Processing of a Free Word Order Language: The Role of Syntax and Context

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14 Scopus citations


In languages with flexible constituent order (so-called free word order languages), available orders are used to encode given/new distinctions; they therefore differ not only syntactically, but also in their context requirements. In Experiment 1, using a self-paced reading task, we compared Russian S V IO DO (canonical), DO S V IO and DO IO V S constructions in appropriate vs. inappropriate contexts (those that violated their context requirements). The context factor was significant, while the syntax factor was not. The less pronounced context effect evidenced in previous studies (e. g., Kaiser and Trueswell in Cognitioin 94:113-147, 2004) might be due to the use of shorter target sentences and less extensive contexts. We also demonstrated that the slow-down starts at the first contextually inappropriate constituent, which shows that the information about context requirements is taken into account immediately, but that it develops faster on preverbal subjects and postverbal indirect objects (occupying their canonical positions) than on preverbal indirect objects (occupying a noncanonical position, or scrambled). In Experiment 2, these findings were replicated for IO S V DO and IO DO V S orders. S V IO DO orders with a continuation were used to show that there is no additional effect of inappropriate context at the end of the sentence.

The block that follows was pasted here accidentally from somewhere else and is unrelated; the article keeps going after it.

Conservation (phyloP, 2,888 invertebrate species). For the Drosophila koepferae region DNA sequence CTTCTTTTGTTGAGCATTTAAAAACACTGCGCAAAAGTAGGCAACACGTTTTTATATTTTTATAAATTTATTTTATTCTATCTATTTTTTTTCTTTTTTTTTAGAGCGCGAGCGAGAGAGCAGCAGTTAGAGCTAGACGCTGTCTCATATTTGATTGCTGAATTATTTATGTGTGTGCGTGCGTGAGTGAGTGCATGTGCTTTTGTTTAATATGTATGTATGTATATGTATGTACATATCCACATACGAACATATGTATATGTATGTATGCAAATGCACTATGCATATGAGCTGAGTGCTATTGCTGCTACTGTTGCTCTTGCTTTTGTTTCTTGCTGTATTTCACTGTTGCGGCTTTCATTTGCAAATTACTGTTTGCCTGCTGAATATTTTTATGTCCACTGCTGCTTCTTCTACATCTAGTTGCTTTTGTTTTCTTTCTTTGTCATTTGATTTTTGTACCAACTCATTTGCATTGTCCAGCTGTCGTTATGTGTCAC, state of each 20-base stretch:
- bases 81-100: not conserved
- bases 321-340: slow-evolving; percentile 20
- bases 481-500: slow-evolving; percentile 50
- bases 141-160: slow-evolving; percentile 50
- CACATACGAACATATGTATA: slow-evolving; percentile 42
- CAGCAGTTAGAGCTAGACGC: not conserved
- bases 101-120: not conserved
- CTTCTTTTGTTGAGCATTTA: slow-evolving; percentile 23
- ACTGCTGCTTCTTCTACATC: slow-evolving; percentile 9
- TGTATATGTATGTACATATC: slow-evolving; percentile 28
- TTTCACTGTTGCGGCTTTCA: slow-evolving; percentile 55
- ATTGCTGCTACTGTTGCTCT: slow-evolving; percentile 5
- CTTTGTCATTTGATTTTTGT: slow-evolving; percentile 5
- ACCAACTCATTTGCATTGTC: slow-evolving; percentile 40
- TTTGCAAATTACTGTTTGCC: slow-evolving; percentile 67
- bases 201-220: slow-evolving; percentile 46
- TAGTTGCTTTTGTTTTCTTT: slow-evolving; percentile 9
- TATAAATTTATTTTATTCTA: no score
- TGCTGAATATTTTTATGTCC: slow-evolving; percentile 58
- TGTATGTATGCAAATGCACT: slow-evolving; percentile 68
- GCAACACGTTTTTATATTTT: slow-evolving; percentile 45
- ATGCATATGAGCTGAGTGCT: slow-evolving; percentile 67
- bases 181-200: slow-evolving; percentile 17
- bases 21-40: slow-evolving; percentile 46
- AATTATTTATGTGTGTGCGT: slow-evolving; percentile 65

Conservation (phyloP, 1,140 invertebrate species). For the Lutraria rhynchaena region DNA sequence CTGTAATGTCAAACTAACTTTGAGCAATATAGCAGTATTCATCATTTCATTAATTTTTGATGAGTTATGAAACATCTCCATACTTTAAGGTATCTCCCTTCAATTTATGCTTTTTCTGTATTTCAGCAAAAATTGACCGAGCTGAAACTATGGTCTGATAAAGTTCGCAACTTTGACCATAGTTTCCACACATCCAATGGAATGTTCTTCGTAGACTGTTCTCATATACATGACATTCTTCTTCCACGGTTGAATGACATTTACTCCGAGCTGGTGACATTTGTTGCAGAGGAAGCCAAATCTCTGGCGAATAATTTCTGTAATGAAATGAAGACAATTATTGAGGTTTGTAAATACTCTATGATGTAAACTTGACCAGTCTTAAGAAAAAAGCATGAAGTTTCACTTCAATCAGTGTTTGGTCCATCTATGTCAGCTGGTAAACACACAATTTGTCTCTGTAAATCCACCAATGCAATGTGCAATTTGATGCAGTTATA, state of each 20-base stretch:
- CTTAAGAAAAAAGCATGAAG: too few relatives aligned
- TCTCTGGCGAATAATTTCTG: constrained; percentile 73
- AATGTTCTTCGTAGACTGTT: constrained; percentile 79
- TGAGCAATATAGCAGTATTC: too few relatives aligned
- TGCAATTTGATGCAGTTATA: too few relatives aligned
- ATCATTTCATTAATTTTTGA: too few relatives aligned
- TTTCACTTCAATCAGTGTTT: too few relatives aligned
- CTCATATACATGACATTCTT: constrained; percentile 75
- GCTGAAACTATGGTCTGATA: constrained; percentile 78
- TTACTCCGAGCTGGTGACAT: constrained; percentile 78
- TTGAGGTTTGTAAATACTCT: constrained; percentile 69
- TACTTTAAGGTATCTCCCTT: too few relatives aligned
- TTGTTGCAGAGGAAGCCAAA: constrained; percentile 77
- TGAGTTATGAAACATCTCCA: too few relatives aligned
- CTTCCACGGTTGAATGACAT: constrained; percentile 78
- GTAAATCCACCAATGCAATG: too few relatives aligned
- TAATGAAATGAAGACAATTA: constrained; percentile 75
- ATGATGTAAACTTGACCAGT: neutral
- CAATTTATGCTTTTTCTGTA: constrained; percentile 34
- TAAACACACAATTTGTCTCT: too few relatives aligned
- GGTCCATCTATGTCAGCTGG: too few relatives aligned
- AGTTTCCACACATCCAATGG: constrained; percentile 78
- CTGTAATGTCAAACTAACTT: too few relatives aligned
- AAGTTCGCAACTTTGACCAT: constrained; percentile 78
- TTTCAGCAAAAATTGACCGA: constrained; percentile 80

Original languageEnglish
Pages (from-to)291-306
Number of pages16
JournalJournal of Psycholinguistic Research
Issue number4
StatePublished - Aug 2011

Scopus subject areas

  • Linguistics and Language
  • Psychology(all)
  • Experimental and Cognitive Psychology
  • Language and Linguistics


  • Context
  • Russian
  • Scrambling
  • Sentence processing
  • Word order

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